Motivations and Positive Effects of Taking, Viewing, and Posting Different Types of Selfies on Social Media: A Cross-National Comparison

Motivations and Positive Effects of Taking, Viewing, and Posting Different Types of Selfies on Social Media: A Cross-National Comparison

Fiouna Ruonan Zhang (Bowling Green State University, USA), Nicky Chang Bi (Bowling Green State University, USA) and Louisa Ha (Bowling Green State University, USA)
Copyright: © 2018 |Pages: 23
DOI: 10.4018/978-1-5225-3373-3.ch003
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In this study, we explored the motivations and the effects of selfie taking, posting, and viewing. To understand the selfie phenomenon, we conducted in-depth interviews with 16 American and Chinese students. The findings suggest that the selfie phenomenon among American students is not necessarily related to narcissism and low self-esteem, as argued in many previous literatures. Contrarily, selfie usage among Chinese students is more associated with narcissism (self-indulgence in recreational selfie-taking) and impression management (selfie-editing to improve online self-image). In the general, selfie taking, viewing, and posting behaviors could be conceptualized as more than just a display of narcissism, but also as a new way of communication, life-recording, online impression management, and relationship management. Cultural differences between American and Chinese students' use of selfies are also discussed.
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Review Of Literature

In previous literature, selfies, compared with pictures taken by others, were often conceptualized as a demonstration of negative personality like narcissism and low self-esteem (Barry et al., 2015; Sorokowska et al., 2016; Kim, Lee, Sung, & Choi, 2016; McCain, Borg, Rothenberg, Churillo, Weiler, & Campbell, 2016) or as a purposive self-constructed image to display physical attractiveness (McLean et al., 2015) and seek peer recognition (Chua & Chang, 2016). Selfie-takers are thus often assumed to be narcissists and with low self-esteem who take and post selfies to grab attention, display physical sexiness, and seek positive peer feedback. The current study emphasizes the communicative and relational motivations of the selfie phenomenon by examining selfies as four distinctive types: individual selfie, selfie with objects, selfie with another individual, and group selfie. This study normalizes the selfie phenomenon and selfie takers, and conceptualizes selfie taking, viewing, posting behavior as a new way of communication, life-recording, image management, and relationship management. Selfies can also have very positive effects on the selfie-takers and the viewers of the selfies.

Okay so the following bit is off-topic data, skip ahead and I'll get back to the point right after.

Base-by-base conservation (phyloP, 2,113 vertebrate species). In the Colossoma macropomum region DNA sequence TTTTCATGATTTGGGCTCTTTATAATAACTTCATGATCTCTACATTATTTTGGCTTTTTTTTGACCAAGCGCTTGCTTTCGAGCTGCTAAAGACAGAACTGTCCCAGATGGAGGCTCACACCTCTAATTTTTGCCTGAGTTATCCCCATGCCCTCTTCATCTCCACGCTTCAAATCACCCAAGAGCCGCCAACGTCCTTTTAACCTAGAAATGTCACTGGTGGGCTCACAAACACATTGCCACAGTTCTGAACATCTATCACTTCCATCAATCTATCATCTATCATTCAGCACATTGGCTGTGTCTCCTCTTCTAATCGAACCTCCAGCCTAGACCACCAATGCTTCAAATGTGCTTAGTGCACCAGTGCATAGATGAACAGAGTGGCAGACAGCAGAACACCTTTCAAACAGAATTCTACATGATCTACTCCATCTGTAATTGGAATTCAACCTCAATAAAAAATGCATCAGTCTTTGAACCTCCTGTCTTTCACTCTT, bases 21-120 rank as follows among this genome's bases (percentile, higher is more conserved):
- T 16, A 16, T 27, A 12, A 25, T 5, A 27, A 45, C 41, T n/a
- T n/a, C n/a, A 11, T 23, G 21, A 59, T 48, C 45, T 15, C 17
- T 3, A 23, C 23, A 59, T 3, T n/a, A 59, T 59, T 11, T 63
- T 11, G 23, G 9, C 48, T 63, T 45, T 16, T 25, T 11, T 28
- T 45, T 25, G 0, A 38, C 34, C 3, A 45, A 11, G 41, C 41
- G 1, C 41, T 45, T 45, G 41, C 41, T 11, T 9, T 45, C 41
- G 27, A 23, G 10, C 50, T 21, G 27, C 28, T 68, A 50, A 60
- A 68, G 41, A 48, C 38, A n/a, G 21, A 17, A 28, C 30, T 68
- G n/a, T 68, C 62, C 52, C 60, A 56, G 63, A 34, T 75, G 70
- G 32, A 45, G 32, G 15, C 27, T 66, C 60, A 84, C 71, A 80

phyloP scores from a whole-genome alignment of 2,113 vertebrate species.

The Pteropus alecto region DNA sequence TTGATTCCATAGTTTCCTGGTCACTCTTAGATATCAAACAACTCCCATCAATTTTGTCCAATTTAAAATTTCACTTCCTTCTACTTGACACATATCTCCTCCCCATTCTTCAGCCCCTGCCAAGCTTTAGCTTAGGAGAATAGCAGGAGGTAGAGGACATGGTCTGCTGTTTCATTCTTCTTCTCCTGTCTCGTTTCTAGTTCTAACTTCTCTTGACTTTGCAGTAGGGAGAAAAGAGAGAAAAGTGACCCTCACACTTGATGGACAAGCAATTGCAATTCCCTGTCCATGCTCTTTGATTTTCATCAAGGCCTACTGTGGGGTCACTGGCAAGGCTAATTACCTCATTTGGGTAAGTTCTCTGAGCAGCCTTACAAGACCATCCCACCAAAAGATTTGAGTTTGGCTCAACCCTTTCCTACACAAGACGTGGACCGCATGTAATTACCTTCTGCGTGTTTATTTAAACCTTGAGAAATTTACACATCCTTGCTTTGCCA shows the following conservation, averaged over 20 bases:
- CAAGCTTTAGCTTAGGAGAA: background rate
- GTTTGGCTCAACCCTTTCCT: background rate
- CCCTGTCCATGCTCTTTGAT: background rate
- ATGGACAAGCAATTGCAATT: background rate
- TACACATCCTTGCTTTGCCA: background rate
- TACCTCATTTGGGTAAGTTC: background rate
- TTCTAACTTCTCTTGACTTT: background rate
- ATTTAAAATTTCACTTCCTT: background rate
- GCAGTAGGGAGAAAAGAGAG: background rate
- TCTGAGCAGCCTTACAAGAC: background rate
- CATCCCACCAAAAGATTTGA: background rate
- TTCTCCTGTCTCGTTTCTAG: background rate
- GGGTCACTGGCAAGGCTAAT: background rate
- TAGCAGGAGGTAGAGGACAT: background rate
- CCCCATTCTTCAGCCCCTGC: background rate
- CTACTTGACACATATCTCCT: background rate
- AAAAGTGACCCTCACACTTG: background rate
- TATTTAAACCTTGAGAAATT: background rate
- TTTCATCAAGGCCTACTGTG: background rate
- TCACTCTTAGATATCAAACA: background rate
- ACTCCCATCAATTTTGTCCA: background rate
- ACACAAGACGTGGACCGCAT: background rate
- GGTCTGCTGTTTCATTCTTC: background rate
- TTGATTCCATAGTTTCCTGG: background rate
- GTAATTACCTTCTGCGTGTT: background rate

Regarding the effects of the selfie phenomenon, previous literatures have themed around negative psychological aspects like lower self-esteem, lower confidence and sense of insecurity due to negative or absence of response to selfies (Chua & Chang, 2016), and enhancement of gender stereotype through selfies featuring physical appearance (McLean et al., 2015). The current research, however, not only focus on the psychological effects of selfies, but also study the effects of this emerging phenomenon as both a form of visual communication and relationship maintenance.

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